A quick recap for those just joining our countdown.
10. Quintin Laing
9. Sergei Fedorov
8. Brent Johnson
7. George McPhee
6. Brooks Laich
And now the conclusion.
#5: Mike Green
It was inevitable, but Sergei Gonchar had to be a part of the Capitals fire-sale. The seasons following Gonchar's trade saw a Capitals team that lacked a true blue-line scoring threat. In 2008, Mike Green was unleashed upon the NHL as he led defensemen in goals (18) and assisted on 38 other goals. Greenie's ability to rush coast-to-coast and generate offense from the blue line will be a staple in the Capitals offense for the next five years.
#4: Alexander Semin
"2 minutes, hooking" was a call Caps fans could associate Alexander Semin with in 2008, that was until Sergei Fedorov arrived. Fedorov transformed the "immature" Semin into the scoring threat the Capitals hoped he would become. Semin netted three goals in three straight playoff games. Semin again rose to the occasion in October, when Alex Ovechkin entered a month-long slump, earning player of the month honors from the NHL. Despite battling injuries throughout 2008, without Semin the Capitals' playoff run might have only lasted five games and their 08-09 season could have started with a whimper.
#3: Nicklas Backstrom
When Nicklas Backstrom was drafted by the Capitals in 2007, it was Alexander Ovechkin who announced the decision. He then presented Backstrom with his jersey and the two posed for photographs. The Capitals hoped Backstrom and Ovechkin would mesh to create one of the most feared tandems in the NHL. They were right. Backstrom played a large role in Ovechkin's 65-goal season and the Capitals offense with 55 assists. The 08-09 season looks to be more of the same as Backstrom has 31 assists in 38 games. Backstrom has rightfully earned his place as one of the NHL's elite centers, and Alexander Ovechkin is grateful for that.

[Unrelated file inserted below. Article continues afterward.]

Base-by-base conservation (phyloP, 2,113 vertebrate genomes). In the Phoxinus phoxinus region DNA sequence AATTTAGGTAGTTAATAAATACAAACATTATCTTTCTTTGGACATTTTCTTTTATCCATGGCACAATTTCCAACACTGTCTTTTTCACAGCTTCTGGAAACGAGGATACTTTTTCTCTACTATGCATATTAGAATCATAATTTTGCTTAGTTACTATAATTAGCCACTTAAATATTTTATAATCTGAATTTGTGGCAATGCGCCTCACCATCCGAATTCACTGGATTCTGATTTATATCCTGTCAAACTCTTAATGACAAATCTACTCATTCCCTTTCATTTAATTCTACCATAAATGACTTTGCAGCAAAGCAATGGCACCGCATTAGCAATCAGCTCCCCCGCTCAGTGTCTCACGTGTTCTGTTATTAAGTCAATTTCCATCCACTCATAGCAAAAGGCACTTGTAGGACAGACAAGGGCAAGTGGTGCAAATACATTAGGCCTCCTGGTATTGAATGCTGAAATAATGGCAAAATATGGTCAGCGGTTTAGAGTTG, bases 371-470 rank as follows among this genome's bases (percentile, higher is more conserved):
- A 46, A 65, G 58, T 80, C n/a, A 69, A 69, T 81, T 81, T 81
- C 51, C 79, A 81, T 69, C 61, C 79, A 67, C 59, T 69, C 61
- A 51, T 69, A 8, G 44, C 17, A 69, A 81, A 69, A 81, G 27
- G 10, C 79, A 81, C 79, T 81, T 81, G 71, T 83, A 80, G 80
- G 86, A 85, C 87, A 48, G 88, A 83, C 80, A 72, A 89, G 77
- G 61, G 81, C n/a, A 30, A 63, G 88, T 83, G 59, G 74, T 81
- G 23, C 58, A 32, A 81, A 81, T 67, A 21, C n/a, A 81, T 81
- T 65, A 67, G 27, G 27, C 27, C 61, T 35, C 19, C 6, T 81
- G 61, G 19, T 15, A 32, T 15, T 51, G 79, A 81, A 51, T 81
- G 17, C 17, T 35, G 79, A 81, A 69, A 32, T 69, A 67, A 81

#2: Alexander Ovechkin
Ovechkin is the Washington Capitals some nights, and on the nights he isn't scoring he's enough of a threat to open the ice for other players. Ovechkin's 65 goals and 112 points led the Caps to their first playoff apperance since 2003, invigorating the Washington fan base and turning D.C. into "hockey-town" for nearly a month. Every goal Ovechkin scores is highlight quality, every time he rushes down the ice fans cheer and every time an opposing team sees the Capitals on their schedule they think "Ovechkin." Despite not leading the scoring race in the 08-09 season, Ovechkin is making a case for another Hart trophy, but he's also making a case for the Capitals to be considered Stanley Cup contenders.
Did I mention we get to enjoy his play for 12 more seasons?
#1: Bruce Boudreau
If you were attending the Capitals/Thrashers game on Nov. 21, 2007, then you know what the atmosphere was like. Ten thousand fans booing, chanting "fire Hanlon," as the Capitals endured another disappointing loss. The next day, Hanlon was relieved of his duties, and Hershey Bears coach Bruce Boudreau was named "interim" head coach of the Capitals.
Boudreau brought "real change" to Washington in 2008.
Boudreau is the fastest coach in Capitals history to achieve 20 and 30 wins. He is also the first coach in NHL history to lead a team from 14th place in their conference to a playoff birth. Boudreau implemented an exciting new offense that catered to his players' skills, resulting in the emergence of stars in Mike Green, Nicklas Backstrom, Alexander Semin and Brooks Laich. The Capitals went from zeroes to heroes under Boudreau, and his leadership was echoed through his players.
Alex Ovechkin may be the reason the stands at Verizon Center are full of red, but Bruce Boudreau is the reason the Capitals have become one of the best young teams in the NHL.